Reconnecting with our local waterways

The Vancouver Sun, Lauren Brown Hornor - March 21, 2018

A picture taken on March 20, 2013 in Marseille, France, shows a drop of water that reflected a map of the Earth. World Water Day is held annually on March 22 to draw attention to the importance of freshwater and advocating for the sustainable management of freshwater resources. (GERARD JULIEN / AFP/GETTY IMAGES)

As British Columbians, we are privileged to live in a region blessed with an abundance of natural beauty. So much of our life is shaped by our relationship with B.C.’s waters. All British Columbians, whether they live along our sprawling coastline, on one of our picturesque islands or high atop the mountains, can relate to this deep connection to water. Unfortunately, the current state of our waters is at an all-time low.

Our connections to water have been broken after years of hearing “don’t drink this,” “don’t swim there” and “don’t eat those fish.” We have been pushed away from our waters and they — and the life that depends on them — have suffered. Even when most people say they want our waters protected, they don’t know what to do.

Fraser Riverkeeper, a registered Canadian charity, and its national partner, Swim Drink Fish Canada, are working to change this. We are empowering millions of people to know and safeguard their waters by building a movement of folks who spend time on the water, such as boaters, paddlers, swimmers and anglers. Restoring this personal connection helps people to become more informed and more engaged or, as we call it, “water literate.”

Today we are celebrating World Water Day, which promotes sustainable management of freshwater resources and universal access to clean, “swimmable, drinkable, fishable” water (water that can be safely touched, is pure enough to drink, and is clean and wild enough that you can toss in a line anywhere and pull out a fish) — concepts that should resonate strongly with British Columbians. The occasion not only offers the opportunity to reflect on the importance of water, but our personal connection to this vital resource as well.

We work to protect and foster personal connections to water by engaging in innovative programs such as the Watermark Project. is a national story bank for people’s water tales that helps to promote increased understanding and action at the community level to protect swimmable, drinkable, fishable waters for everyone. To date, we’ve collected thousands of Watermarks, recounting personal connections to bodies of water spanning the country.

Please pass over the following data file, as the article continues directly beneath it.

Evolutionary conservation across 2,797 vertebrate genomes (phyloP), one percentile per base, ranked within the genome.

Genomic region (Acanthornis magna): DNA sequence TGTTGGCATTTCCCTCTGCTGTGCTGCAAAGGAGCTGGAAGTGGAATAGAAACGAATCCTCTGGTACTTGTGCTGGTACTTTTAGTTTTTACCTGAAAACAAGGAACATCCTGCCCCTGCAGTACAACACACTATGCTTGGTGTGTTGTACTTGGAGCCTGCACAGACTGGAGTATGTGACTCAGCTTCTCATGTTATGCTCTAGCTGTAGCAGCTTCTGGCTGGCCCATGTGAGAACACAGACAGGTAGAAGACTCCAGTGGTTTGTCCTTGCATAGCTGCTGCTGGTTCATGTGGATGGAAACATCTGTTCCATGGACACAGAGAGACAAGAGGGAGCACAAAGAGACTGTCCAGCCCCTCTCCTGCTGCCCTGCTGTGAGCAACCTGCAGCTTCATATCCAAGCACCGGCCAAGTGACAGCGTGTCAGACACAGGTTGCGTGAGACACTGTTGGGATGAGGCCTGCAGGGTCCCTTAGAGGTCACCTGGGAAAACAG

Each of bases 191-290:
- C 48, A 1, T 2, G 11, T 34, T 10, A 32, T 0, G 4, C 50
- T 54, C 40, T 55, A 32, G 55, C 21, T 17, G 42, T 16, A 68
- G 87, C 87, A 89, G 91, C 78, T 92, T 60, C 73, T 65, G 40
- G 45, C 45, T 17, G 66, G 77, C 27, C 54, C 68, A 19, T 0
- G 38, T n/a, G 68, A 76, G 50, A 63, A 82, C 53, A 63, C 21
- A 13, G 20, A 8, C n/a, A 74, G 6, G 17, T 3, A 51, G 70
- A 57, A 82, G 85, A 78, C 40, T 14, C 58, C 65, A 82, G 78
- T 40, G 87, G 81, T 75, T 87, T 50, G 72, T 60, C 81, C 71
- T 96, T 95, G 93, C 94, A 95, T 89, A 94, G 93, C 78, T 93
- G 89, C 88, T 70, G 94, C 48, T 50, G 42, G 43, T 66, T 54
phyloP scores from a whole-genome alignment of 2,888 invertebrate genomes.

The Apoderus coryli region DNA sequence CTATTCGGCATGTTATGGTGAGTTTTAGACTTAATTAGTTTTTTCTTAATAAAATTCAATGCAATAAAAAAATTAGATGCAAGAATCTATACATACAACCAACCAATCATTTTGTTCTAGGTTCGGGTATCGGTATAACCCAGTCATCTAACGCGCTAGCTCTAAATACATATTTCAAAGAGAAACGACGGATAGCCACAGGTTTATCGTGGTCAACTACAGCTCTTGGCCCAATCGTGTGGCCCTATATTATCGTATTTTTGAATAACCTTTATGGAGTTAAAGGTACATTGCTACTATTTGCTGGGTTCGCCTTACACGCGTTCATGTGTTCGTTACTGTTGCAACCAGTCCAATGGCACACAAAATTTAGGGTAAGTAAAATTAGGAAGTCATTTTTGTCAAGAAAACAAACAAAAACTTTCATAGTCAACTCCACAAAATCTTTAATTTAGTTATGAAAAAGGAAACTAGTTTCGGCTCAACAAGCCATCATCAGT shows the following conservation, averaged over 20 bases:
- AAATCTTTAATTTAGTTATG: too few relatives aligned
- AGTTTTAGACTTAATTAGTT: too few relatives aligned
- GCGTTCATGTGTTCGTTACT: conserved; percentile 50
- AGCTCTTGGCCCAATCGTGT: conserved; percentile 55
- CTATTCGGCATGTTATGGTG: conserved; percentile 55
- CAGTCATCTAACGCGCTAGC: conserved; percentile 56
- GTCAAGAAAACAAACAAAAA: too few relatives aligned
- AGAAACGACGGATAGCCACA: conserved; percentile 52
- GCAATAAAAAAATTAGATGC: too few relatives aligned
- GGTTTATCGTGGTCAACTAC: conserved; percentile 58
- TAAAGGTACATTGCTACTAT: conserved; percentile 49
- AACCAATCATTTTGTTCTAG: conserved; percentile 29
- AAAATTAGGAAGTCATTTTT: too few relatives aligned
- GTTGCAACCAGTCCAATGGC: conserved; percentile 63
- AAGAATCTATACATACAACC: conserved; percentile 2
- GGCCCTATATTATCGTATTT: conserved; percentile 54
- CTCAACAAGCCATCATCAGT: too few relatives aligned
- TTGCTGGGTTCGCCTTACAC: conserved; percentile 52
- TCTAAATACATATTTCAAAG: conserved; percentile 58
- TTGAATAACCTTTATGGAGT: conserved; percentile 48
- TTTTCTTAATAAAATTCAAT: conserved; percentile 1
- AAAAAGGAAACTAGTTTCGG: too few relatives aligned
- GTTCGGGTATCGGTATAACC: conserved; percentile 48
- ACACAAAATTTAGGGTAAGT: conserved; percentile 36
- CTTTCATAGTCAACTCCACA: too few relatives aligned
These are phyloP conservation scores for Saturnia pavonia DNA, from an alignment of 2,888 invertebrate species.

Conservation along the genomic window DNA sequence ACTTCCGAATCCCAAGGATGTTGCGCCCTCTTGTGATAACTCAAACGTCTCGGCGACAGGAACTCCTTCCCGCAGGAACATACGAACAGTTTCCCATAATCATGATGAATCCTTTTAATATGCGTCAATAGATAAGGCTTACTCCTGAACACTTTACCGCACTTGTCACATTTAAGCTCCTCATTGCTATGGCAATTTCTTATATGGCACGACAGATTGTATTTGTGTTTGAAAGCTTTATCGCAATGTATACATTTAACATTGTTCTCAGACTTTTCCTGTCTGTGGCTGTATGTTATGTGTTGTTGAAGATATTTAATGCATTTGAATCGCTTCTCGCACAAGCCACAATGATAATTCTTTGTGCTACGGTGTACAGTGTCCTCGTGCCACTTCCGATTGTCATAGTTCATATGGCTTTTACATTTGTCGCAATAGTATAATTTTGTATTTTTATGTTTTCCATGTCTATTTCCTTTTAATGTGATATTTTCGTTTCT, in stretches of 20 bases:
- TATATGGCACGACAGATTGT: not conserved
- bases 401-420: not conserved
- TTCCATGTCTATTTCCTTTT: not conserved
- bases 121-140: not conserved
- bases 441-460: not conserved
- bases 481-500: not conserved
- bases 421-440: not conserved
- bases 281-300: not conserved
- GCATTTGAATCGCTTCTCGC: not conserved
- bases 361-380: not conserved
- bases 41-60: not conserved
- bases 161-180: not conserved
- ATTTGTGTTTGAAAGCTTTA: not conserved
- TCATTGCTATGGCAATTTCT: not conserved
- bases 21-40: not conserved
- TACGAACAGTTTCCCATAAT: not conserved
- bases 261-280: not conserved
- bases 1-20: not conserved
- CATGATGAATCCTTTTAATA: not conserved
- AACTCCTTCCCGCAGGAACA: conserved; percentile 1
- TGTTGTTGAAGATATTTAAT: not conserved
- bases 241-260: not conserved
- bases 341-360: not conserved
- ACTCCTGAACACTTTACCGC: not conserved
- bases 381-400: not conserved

We also organize regular events, such as regional beach cleanups, which have successfully removed more than 112 tonnes of garbage from the Fraser River. This coming Saturday, March 24, is the 11th annual Fraser River Cleanup, our largest event of the year. With 500-600 volunteers expected, this is a perfect opportunity for residents to become more involved.

While there is no replacement for community-based action, there is also no denying that the protection of our water systems has become increasingly complex and multi-dimensional. In addition to non-profit organizations, the private and public sectors are also essential partners in addressing water-quality issues and driving forward sustainable usage of our waterways.

Take, for instance, the Vancouver Fraser Port Authority, which, in 2013, launched its five-year, $2-million Fraser River Improvement Initiative. The goal of this program is to clean up derelict vessels and structures throughout the river, which not only block navigation channels, but can also harm wildlife and habitat by leaching toxic chemicals, such as fuel, oil and paint, into the surrounding environment. To date, the port authority has cleaned up nearly 150 sites along the Fraser. 

Or consider that just last week the federal government took this idea one step further, announcing funding for a nationwide effort aimed at removing abandoned boats through the Oceans Protection Plan — a $1.5-billion program that marks the largest investment ever made to protect Canada’s coasts and waterways.

B.C.’s coastlines and waterways are among our most valuables resources, and they come with a collective responsibility to protect them. Swimmable, drinkable, fishable water is necessary for the things people value most in life — family, friendship, culture, freedom and opportunity. We all have a role to play and possess a deeper connection to water than we often realize. So, this World Water Day, consider your own personal connection to water. Because when water is protected, communities can prosper.

Lauren Brown Hornor is the former executive director of Fraser Riverkeeper, where she now sits on the board of directors. She is currently the partnership lead for Western Canada with Swim Drink Fish Canada, a national group connecting people to water.

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